author = "Bradley Ander and Nicole Barger and Boryana Stamova and Sharp, {Frank R} and Cynthia Schumann",
year = "2015",
month = "6",
day = "19",
doi = "10.1186/s13229-015-0029-9",
language = "English (US)",
volume = "6",
journal = "Molecular Autism",
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publisher = "BioMed Central",
number = "1",

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TY - JOUR

T1 - Atypical miRNA expression in temporal cortex associated with dysregulation of immune, cell cycle, and other pathways in autism spectrum disorders

AU - Ander, Bradley

AU - Barger, Nicole

AU - Stamova, Boryana

AU - Sharp, Frank R

AU - Schumann, Cynthia

PY - 2015/6/19

Y1 - 2015/6/19

N2 - Background: Autism spectrum disorders (ASDs) likely involve dysregulation of multiple genes related to brain function and development. Abnormalities in individual regulatory small non-coding RNA (sncRNA), including microRNA (miRNA), could have profound effects upon multiple functional pathways. We assessed whether a brain region associated with core social impairments in ASD, the superior temporal sulcus (STS), would evidence greater transcriptional dysregulation of sncRNA than adjacent, yet functionally distinct, primary auditory cortex (PAC). Methods: We measured sncRNA expression levels in 34 samples of postmortem brain from STS and PAC to find differentially expressed sncRNA in ASD compared with control cases. For differentially expressed miRNA, we further analyzed their predicted mRNA targets and carried out functional over-representation analysis of KEGG pathways to examine their functional significance and to compare our findings to reported alterations in ASD gene expression. Results: Two mature miRNAs (miR-4753-5p and miR-1) were differentially expressed in ASD relative to control in STS and four (miR-664-3p, miR-4709-3p, miR-4742-3p, and miR-297) in PAC. In both regions, miRNA were functionally related to various nervous system, cell cycle, and canonical signaling pathways, including PI3K-Akt signaling, previously implicated in ASD. Immune pathways were only disrupted in STS. snoRNA and pre-miRNA were also differentially expressed in ASD brain. Conclusions: Alterations in sncRNA may underlie dysregulation of molecular pathways implicated in autism. sncRNA transcriptional abnormalities in ASD were apparent in STS and in PAC, a brain region not directly associated with core behavioral impairments. Disruption of miRNA in immune pathways, frequently implicated in ASD, was unique to STS.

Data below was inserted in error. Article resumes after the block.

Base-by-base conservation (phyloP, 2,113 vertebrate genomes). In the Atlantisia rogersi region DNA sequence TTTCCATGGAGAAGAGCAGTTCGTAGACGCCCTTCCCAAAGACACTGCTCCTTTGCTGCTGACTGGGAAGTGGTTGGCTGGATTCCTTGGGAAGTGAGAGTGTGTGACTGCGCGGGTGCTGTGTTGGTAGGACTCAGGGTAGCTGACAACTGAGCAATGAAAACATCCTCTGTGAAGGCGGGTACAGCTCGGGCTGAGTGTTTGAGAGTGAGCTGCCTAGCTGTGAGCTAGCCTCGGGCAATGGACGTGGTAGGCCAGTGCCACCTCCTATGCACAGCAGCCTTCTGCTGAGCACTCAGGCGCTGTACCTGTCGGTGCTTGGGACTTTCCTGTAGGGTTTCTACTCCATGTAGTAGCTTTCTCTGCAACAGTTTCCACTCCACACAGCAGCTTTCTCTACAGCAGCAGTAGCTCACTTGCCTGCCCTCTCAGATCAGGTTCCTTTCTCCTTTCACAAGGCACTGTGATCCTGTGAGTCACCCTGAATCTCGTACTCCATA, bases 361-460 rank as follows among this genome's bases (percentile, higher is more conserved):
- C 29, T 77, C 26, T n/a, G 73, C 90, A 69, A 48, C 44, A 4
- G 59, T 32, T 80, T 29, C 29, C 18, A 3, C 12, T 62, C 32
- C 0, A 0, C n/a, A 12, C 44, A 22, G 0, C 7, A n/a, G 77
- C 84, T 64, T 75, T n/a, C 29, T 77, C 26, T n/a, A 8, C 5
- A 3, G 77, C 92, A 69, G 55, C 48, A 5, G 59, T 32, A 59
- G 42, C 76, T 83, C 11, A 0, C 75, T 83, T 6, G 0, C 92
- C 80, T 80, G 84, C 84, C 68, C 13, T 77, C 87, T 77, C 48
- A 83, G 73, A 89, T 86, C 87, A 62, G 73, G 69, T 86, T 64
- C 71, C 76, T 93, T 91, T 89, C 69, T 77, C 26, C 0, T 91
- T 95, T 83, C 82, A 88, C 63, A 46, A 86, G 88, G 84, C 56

AB - Background: Autism spectrum disorders (ASDs) likely involve dysregulation of multiple genes related to brain function and development. Abnormalities in individual regulatory small non-coding RNA (sncRNA), including microRNA (miRNA), could have profound effects upon multiple functional pathways. We assessed whether a brain region associated with core social impairments in ASD, the superior temporal sulcus (STS), would evidence greater transcriptional dysregulation of sncRNA than adjacent, yet functionally distinct, primary auditory cortex (PAC). Methods: We measured sncRNA expression levels in 34 samples of postmortem brain from STS and PAC to find differentially expressed sncRNA in ASD compared with control cases. For differentially expressed miRNA, we further analyzed their predicted mRNA targets and carried out functional over-representation analysis of KEGG pathways to examine their functional significance and to compare our findings to reported alterations in ASD gene expression. Results: Two mature miRNAs (miR-4753-5p and miR-1) were differentially expressed in ASD relative to control in STS and four (miR-664-3p, miR-4709-3p, miR-4742-3p, and miR-297) in PAC. In both regions, miRNA were functionally related to various nervous system, cell cycle, and canonical signaling pathways, including PI3K-Akt signaling, previously implicated in ASD. Immune pathways were only disrupted in STS. snoRNA and pre-miRNA were also differentially expressed in ASD brain. Conclusions: Alterations in sncRNA may underlie dysregulation of molecular pathways implicated in autism. sncRNA transcriptional abnormalities in ASD were apparent in STS and in PAC, a brain region not directly associated with core behavioral impairments. Disruption of miRNA in immune pathways, frequently implicated in ASD, was unique to STS.

KW - Auditory cortex

KW - Autism

KW - miRNA

KW - snoRNA

KW - Superior temporal sulcus

KW - Temporal lobe

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U2 - 10.1186/s13229-015-0029-9

DO - 10.1186/s13229-015-0029-9

M3 - Article

AN - SCOPUS:84936888103

VL - 6

JO - Molecular Autism

JF - Molecular Autism

SN - 2040-2392